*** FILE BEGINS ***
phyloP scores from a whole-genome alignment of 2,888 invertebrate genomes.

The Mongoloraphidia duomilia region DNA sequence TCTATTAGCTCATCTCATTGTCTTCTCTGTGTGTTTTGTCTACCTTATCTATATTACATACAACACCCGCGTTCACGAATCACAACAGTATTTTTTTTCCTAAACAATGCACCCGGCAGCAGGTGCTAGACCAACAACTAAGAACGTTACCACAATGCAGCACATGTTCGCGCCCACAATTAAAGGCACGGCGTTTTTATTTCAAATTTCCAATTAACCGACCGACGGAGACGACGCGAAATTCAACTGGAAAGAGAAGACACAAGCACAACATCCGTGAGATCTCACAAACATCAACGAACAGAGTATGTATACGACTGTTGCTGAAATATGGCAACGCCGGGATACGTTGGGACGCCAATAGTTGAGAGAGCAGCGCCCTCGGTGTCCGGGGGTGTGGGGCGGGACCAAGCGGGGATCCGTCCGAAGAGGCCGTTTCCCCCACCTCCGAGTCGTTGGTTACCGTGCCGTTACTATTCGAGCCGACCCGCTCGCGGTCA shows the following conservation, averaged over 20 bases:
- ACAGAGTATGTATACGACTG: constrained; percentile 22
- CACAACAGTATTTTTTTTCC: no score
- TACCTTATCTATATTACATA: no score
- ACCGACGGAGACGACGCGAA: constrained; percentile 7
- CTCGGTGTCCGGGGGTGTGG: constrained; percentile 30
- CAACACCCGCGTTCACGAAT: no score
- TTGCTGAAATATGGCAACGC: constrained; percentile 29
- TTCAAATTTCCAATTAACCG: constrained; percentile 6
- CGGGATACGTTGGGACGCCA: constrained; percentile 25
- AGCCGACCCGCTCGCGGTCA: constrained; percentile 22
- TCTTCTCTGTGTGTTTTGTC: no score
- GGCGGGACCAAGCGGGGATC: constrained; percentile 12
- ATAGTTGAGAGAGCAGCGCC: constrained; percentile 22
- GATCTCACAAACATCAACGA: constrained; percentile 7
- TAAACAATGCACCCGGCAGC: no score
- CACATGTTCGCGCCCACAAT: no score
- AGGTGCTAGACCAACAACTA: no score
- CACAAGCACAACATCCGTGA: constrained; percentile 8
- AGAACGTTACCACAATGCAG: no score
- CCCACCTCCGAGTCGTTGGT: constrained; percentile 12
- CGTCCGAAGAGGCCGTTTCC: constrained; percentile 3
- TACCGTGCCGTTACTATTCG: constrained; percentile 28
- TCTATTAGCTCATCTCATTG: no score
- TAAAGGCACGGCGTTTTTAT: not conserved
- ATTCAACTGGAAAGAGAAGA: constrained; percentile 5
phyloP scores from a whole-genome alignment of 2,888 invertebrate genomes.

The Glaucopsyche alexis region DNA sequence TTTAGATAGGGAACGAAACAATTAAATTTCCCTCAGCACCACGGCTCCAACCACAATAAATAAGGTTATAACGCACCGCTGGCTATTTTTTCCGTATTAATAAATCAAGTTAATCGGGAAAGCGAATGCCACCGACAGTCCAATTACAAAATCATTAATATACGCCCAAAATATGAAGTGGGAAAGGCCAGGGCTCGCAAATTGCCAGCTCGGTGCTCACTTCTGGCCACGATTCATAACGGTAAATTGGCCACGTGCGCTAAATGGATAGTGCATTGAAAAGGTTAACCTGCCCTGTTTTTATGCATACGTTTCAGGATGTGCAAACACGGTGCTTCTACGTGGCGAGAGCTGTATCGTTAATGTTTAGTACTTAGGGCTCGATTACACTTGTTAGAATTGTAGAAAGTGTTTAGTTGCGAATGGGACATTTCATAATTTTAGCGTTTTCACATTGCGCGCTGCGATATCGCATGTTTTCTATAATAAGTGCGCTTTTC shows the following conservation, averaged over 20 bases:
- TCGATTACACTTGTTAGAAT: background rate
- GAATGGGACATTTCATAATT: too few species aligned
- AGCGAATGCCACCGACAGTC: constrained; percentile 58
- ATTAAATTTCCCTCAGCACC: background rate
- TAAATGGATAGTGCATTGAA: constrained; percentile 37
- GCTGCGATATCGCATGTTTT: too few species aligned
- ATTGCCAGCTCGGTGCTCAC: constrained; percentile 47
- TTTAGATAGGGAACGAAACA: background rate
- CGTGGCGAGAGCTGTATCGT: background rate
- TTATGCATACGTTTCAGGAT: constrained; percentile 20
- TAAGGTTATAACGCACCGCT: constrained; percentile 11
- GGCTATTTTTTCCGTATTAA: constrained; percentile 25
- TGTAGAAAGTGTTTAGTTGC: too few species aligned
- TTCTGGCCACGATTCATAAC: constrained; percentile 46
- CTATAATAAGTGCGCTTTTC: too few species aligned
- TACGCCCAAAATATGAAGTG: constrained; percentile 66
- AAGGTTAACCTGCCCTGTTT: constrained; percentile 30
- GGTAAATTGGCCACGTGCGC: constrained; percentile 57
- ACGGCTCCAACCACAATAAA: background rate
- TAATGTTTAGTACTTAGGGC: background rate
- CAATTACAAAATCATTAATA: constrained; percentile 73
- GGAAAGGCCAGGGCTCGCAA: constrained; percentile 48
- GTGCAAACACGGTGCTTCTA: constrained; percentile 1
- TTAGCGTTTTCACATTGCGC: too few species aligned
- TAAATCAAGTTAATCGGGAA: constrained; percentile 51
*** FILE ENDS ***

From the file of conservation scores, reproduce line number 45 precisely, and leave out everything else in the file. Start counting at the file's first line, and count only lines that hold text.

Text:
- TACGCCCAAAATATGAAGTG: constrained; percentile 66